No, in short, no matter how much the AFR applies the eggbeater to the yarn to fit the fixation of editor-in-chief Michael Stutchbury that we have a debt and deficit crisis. Indeed, S&P appeared to back right away from the Financial Review’s story this morning, saying “there is no immediate risk to Australia’s AAA rating”.
Moreover, it doesn’t particularly matter if it did downgrade us. Standard & Poor’s is the firm that downgraded the United States government from triple-A in 2011, with the rationale that the gridlock and brinkmanship in the US Congress over the budget had undermined “the effectiveness, stability, and predictability of American policymaking and political institutions”. S&P also downgraded France and several other countries on a similar basis. S&P now appears to be laying the groundwork for a similar observation about Australia if the Senate blocks key elements of the Abbott government’s budget.
We already know that Medicare co-payments, increases in higher education loan repayments and the government’s targeting of Newstart recipients will be blocked — Labor, the Greens and Clive Palmer have all said they’ll oppose them. That will eat up more than $6 billion of the $22 billion improvement in the budget bottom line over forward estimates from December “budget crisis!” Mid Year Economic and Fiscal Outlook and last week’s budget. And further blocks in the Senate will increase that: while petrol excise indexation and the deficit levy look safe, any other cuts will further reduce the actual improvement in the deficit.
On the positive side, however, it’s also hard to see the Coalition’s proposed 1.5% corporate tax cut, which will cost nearly $10 billion across forward estimates, get through the Senate either.
What the S&P warning reflects as much as the potential impact of a recalcitrant Senate is that, as the graph shows, last week’s budget didn’t actually do a lot to improve the deficit compared to the apocalyptic forecast Hockey produced in December, partly as a deliberate decision of macroeconomic policy — even with low interest fates and deficits in the tens of billions, economic growth is predicted to fall, so Hockey was correctly reluctant to cut harder, sooner — and partly because the pain directed at low- and middle-income earners, foreigners, the young and students is offset by increasing generosity to corporations and high-income earners via the tax system.
But if S&P did cut our rating, what then? Well, there would be mass cheering in corporate circles and down at Martin Place at Reserve Bank headquarters in Sydney, and there would be some restrained, muttered chortling, because life would have gotten easier. At least, that’s the theory.
The Reserve Bank doesn’t particularly respect Standard & Poor’s and its incorporation of politics into the their ratings. If you look at the US, its position has improved immeasurably in the past year, despite S&P’s downgrade. Moody’s and Fitch didn’t change the US rating, and later this year a very chastened S&P will lift the US rating back to AAA — it has changed its US outlook from negative to positive, which says an upgrade is on the way.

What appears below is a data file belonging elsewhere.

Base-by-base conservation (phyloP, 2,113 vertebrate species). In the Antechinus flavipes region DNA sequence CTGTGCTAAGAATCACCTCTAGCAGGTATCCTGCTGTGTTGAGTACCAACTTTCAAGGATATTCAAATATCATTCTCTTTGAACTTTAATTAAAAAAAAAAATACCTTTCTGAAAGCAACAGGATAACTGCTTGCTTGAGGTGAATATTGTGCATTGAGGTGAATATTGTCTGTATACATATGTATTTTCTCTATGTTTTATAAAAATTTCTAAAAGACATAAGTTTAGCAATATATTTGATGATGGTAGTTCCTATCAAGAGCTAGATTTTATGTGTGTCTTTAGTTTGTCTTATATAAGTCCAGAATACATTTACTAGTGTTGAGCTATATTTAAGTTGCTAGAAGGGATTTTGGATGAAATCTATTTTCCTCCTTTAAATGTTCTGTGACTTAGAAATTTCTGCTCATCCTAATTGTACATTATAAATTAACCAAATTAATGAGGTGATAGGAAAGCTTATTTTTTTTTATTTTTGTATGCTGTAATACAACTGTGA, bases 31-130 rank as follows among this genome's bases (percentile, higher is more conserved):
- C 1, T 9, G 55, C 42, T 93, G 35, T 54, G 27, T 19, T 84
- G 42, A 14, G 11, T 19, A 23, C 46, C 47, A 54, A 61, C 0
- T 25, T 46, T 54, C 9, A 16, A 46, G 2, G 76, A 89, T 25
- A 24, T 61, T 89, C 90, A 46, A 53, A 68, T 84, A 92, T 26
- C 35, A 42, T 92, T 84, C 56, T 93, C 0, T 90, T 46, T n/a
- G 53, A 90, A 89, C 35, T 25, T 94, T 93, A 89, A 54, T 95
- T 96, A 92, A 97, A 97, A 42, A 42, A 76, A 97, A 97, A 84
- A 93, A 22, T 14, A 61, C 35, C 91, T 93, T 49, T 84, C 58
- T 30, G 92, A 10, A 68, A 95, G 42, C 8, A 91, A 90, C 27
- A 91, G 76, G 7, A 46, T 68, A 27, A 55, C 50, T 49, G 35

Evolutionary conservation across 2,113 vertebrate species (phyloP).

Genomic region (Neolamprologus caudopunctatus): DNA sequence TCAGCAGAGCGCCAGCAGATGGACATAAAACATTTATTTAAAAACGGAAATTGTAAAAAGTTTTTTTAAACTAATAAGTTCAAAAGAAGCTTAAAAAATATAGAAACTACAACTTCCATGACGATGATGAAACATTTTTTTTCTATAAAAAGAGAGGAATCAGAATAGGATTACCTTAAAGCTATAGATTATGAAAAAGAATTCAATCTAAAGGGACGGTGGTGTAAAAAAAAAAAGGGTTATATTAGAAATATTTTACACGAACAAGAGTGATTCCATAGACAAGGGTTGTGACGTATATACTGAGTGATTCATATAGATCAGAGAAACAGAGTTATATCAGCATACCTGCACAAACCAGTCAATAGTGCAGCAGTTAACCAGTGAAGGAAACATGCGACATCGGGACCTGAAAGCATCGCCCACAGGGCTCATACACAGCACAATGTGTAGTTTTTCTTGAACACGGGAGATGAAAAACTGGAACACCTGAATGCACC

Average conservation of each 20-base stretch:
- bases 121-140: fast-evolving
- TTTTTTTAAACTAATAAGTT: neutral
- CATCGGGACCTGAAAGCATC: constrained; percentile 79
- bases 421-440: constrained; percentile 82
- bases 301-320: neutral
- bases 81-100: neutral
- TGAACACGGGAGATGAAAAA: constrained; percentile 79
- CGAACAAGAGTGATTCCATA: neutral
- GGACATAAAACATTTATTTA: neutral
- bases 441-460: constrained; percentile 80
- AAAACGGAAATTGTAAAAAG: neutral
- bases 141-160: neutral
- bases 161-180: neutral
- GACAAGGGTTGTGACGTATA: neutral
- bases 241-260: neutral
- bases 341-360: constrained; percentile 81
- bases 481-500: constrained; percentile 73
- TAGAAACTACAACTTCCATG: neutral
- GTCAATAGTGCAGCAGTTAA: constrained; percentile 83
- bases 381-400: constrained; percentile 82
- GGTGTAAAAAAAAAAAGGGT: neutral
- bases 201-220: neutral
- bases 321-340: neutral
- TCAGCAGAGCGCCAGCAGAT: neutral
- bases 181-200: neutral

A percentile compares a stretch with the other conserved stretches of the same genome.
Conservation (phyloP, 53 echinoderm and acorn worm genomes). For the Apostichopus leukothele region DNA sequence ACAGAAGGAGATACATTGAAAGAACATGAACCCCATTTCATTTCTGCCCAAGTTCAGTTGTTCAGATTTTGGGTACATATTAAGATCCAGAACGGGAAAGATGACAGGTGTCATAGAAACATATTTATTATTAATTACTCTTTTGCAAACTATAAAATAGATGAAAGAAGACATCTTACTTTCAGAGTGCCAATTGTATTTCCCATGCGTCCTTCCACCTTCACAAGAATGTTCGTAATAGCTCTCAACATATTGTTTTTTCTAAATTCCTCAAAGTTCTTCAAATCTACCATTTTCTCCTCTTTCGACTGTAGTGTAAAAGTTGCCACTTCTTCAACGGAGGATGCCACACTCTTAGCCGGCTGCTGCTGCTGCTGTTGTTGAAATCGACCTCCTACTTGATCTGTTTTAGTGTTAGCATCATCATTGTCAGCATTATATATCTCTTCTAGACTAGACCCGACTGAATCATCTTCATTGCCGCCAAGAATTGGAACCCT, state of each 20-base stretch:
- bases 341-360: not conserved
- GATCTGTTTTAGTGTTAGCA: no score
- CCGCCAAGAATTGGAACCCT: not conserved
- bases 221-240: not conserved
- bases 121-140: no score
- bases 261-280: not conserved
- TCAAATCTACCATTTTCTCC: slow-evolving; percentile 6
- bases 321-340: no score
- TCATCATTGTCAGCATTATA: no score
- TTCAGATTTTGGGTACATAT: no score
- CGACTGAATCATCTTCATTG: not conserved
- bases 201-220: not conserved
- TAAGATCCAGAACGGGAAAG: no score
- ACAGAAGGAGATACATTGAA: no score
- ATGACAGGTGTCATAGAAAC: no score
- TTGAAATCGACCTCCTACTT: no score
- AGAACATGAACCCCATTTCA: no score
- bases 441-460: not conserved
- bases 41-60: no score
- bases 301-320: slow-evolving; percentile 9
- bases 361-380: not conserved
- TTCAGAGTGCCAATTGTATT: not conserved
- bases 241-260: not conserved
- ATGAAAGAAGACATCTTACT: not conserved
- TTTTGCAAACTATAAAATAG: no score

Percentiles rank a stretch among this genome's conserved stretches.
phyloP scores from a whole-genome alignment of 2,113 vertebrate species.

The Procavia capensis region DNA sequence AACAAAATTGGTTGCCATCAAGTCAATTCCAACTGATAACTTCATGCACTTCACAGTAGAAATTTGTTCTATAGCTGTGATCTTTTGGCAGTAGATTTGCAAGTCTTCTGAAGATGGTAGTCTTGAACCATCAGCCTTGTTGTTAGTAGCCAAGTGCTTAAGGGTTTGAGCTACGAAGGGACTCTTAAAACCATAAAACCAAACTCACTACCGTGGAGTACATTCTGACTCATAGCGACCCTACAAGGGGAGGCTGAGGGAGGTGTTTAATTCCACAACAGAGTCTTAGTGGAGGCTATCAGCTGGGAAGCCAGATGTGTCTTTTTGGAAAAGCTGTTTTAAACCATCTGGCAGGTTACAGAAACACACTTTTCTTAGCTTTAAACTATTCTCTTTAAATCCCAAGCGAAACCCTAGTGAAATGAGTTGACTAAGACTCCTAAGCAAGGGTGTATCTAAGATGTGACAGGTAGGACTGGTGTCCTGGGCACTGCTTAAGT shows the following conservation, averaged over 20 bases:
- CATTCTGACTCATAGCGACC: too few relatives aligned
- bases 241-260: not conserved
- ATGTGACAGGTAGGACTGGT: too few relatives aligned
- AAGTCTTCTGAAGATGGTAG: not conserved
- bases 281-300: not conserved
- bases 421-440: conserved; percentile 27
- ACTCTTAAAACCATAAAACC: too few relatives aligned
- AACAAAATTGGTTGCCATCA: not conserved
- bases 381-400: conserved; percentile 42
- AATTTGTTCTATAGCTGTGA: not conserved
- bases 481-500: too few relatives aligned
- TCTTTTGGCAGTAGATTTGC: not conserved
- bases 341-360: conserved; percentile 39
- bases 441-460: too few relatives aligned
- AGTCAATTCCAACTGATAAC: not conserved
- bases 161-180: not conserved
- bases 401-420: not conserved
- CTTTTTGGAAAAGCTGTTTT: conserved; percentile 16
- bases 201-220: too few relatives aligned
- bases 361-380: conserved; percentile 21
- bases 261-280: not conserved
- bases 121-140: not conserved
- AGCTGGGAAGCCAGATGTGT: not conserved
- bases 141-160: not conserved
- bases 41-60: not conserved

Global interest rates are likely to stay at their current low levels for the next couple of years (some former central bankers reckon five years) because of low inflation and the continuing impact of quantitative easing. In the US, quantitative easing is being wound back, but in the UK, it’s in place and not changing; in Japan, it’s in place and could be increased if economy slows; and in the eurozone, a big announcement on some sort of easing is expected in two weeks’ time at the European Central Bank meeting.
And besides, ratings cuts haven’t altered the ability of the US to borrow, nor have negative outlooks damaged the UK’s borrowing costs. And all those pariahs in the eurozone — Italy, Greece, Spain, Portugal, Ireland and France — can all now borrow at rates much cheaper than at any time in the past eight years or more. In normal times, credit ratings have an impact on borrowing costs, but these are not normal times and won’t be for several more years as the global economy and the global financial system recovers from the devastation caused by the GFC.
A loss of our AAA rating would result in more downward pressure on the dollar, which in turn would be welcomed by exporters and tourism operators. Beyond that, the economy would not be damaged one bit.
As for the government, there’d be mixed feelings: it could use a downgrade as leverage on the crossbenches in the Senate, and a lower dollar would be a boon for the budget bottom line, but it would also leave the Coalition exposed to Labor’s charge that it has thrown away the triple, triple-A rating that Wayne Swan secured as treasurer.
A senior Reserve Bank official, Guy Debelle, the assistant governor in charge of financial markets, is due top speak in Adelaide today. It will be fascinating to hear his remarks on the AFR story and S&P. He is due to speak around 1.15pm Sydney time.